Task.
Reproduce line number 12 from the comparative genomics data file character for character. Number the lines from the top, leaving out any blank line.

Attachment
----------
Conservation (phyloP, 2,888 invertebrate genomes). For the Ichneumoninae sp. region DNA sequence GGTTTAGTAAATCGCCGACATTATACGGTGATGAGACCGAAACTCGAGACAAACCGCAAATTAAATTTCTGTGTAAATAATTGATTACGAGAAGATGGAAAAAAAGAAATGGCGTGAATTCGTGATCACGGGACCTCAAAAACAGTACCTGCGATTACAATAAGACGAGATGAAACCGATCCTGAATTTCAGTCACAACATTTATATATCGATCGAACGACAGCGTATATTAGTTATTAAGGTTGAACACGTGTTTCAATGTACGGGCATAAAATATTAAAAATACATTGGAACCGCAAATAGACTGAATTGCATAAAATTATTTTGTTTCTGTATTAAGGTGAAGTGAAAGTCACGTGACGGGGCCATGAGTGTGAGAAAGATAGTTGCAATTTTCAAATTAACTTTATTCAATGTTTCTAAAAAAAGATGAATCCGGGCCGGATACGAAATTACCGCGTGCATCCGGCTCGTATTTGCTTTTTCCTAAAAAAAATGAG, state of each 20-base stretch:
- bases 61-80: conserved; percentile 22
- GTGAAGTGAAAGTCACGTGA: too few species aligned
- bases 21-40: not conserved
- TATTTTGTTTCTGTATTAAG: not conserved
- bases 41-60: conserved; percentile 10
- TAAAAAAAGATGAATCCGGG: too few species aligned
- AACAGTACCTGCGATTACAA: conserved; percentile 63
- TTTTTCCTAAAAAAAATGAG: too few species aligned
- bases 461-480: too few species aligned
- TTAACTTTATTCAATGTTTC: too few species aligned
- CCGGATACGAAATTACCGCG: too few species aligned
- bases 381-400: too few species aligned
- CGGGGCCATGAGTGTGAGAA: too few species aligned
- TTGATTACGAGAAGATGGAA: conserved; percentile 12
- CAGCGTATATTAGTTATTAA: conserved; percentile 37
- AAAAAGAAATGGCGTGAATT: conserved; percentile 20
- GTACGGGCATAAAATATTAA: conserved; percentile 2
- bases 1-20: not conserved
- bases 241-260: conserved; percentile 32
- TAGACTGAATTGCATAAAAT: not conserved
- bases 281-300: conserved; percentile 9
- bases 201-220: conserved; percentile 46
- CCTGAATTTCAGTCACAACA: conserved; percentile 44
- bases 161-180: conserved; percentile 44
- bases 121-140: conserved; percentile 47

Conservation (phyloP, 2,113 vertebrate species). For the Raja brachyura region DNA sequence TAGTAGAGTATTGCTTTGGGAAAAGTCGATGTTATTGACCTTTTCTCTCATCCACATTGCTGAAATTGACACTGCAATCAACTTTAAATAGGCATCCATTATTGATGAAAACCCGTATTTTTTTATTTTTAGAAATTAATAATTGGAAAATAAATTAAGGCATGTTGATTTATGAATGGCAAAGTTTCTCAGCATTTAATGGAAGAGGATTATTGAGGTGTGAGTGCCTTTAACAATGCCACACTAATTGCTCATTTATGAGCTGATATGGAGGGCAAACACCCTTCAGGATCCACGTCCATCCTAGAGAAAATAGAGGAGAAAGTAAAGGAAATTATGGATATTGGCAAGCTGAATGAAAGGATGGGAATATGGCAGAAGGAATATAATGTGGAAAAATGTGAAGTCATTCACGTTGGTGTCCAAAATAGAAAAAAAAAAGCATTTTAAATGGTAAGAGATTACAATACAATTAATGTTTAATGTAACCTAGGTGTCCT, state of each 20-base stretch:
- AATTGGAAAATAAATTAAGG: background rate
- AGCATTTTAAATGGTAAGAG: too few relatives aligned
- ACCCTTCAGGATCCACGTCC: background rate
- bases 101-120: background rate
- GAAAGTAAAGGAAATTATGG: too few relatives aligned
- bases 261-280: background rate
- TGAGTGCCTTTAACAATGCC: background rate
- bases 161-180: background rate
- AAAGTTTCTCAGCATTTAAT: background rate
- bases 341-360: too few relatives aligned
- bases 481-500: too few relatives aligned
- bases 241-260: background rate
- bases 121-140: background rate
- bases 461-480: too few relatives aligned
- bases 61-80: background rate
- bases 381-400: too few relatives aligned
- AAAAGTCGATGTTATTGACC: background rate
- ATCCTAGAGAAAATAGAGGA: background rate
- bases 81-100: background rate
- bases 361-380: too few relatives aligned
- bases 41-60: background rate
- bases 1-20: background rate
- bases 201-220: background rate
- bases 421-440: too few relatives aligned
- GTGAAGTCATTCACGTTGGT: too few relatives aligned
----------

- CCGGATACGAAATTACCGCG: too few species aligned